Last month, AHOY Comics announced their latest series, Highball, from writer Stuart Moore, artist Fred Harper, colorist Lee Loughridge, and letterer Rob Steen. The sci-fi comedy series follows a space pilot who performs best when he’s deeply, deeply, deeply intoxicated. Today The Beat is pleased to present an exclusive behind-the-scenes look at the development of the series, with concept artwork from Fred Harper and commentary from Stuart Moore. Check that out below, and look for Highball #1 to arrive from AHOY Comics on Wednesday, September 7th.
By Stuart Moore
Welcome, humans and other conquered races of the galaxy, to HIGHBALL! This new series from the notoriously “humorous” AHOY COMICS, debuting in September 2022, tells the story of an ace space pilot with a crucial flaw: He can only hit the target when he’s dead drunk.
The universe of HIGHBALL is a rich and varied one, filled with wondrous alien races, meticulously constructed starships, and planets teeming with fantastic, deadly creatures. So of course, when artist Fred Harper and I began to assemble this vast tapestry of speculative fiction, we turned to the obvious sources: racecars and 1970s TV. Here’s a sampling of Fred’s design work for the series.
Highball (First Attempt): One of Fred’s early innovations, seen here, was that the characters’ hair would not be hair at all, but sort of a painted-on design that they could change according to their mood. Cool, I said, pretending I understood what he was talking about. (There’s a lot of that going on here.)
This design definitely satisfied the alcohol quotient of the series, but the character didn’t really seem heroic enough. Also, the green was a little too—well, green. However, this wound up being pretty close to the design for Chuck, Highball’s fellow pilot, who’s right about all the problems in the universe and wrong about all the solutions.
Highball (2nd Attempt): This one’s pretty close to the final, though our hero isn’t yet sporting his awesome, physics-defying hairdo.
Note the careful attention Fred has paid to the uniform’s functionality, including communications, alcohol provision, and gravity. Huh. I should probably think about that stuff more.
Tak Tak & Zero: Two of Highball’s superior officers. Tak Tak is the head pilot, torn between her desire to get out there and shoot things, and her middle-management responsibilities aboard the starship Masnach. As they say in every Star Trek movie ever made, sometimes it’s a mistake to accept promotion.
Zero is the first officer, a petty bureaucrat who’s scared of just about everything. He, too, started out as a pilot; believes he was given the call-sign “Zero” because of his awesome marksmanship. But, uh, no.
Zero is also functionally in command of the ship. That’s because of the captain’s…well, you’ll have to read the book.
These guys are pretty close to their final versions here. Zero became a little smaller, a little rounder, a little more…Zero. What’s going on with his crotch in this sketch? I don’t want to know, and you probably don’t either.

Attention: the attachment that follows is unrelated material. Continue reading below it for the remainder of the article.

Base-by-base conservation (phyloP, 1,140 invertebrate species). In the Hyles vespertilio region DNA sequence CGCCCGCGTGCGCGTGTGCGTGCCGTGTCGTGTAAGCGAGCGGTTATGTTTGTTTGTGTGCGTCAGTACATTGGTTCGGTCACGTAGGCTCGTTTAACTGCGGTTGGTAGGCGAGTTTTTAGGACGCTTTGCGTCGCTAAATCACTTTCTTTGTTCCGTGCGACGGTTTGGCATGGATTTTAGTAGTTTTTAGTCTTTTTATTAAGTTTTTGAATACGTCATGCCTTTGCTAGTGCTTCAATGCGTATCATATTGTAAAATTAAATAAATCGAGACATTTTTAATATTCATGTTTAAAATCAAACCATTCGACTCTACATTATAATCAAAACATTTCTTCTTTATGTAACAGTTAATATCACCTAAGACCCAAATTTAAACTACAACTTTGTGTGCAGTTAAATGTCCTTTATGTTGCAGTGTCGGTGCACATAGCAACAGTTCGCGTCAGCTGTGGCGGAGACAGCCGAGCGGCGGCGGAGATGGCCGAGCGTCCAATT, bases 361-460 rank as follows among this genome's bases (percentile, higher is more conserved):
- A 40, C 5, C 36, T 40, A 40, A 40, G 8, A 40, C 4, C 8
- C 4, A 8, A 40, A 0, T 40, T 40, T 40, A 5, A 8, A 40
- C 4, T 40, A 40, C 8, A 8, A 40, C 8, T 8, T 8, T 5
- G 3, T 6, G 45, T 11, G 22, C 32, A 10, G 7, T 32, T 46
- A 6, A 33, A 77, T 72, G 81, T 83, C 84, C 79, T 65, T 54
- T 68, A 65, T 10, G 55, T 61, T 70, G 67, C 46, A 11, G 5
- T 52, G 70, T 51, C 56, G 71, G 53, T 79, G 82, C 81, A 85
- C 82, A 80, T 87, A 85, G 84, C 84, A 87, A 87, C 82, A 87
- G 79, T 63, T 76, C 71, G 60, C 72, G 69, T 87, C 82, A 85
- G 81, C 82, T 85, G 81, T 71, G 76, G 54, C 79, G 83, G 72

Buzzi: Buzzi is another pilot. Constantly infuriated by Highball because of his seemingly effortless success, so she gives him a lot of shit. I particularly like the expressions Fred gave her here—if we do a sequel, I’ll have to give her more spotlight time.
Byter (ship): Remember what I said about racecars? This is Highball’s ride, his one-seater, his baby, the love of his combat-happy life. Once again, Fred has really thought through where the weapons and thrusters are. I particularly like the “Surprise Bottom Guns.”
The Byter also has a deeply problematic A.I. computer that appears totally resistant to reprogramming. If it were around today, it’d probably still be arguing the results of the 2020 election.
Space Corp: This is the insignia of humanity’s proud exploratory service, the institution to which Highball and his colleagues have devoted their lives. Note, however, that that is NOT a human being glaring down at us. It’s a Mentok, one of the aliens who control…well, just about everything. You know that manager you had when you worked at the 7-11, the guy that could barely dress himself but loved to order you to scrub the Slurpee nozzles? The Mentok are a lot like that.
We all loved this insignia so much, Todd Klein actually incorporated part of it into the book’s logo. Note that it reads “Space CORP,” not “CORPS.” The Mentok are all about capitalism, so long as they’re the ones on top.
Shhh’kkk’reeeEEEeee: Shhh’kkk’reeeEEEeee is Highball’s opposite number, his nemesis, the Catwoman to his…well, I’ve probably said too much. Her people are a fierce warrior race, the only one in the galaxy that ever stood up to the bullying Mentok. Yeah, that didn’t work out too well for them.
And once again, Fred has taken my basic script direction (“Uh, maybe she got a mace?”) and turned it into something cool and organic to the character. He’s really making me look lazy, isn’t he?
Mentok Station: Now we’re getting into it! That’s our starship, the Masnach, making an approach to one of the Mentok’s strongholds. This is the setting for issue #2, wherein we learn much more about the aliens who control Earth’s government, economy, and armed forces. Can you wait? Can you? You have to! Hahaha!
And that’s just a sampling of the rich universe of HIGHBALL. For more gripping space adventure, NASCAR-in-space riffs, and cheap jokes about crypto, pick up issue #1 when it hits the bullseye in September. HIGHBALL!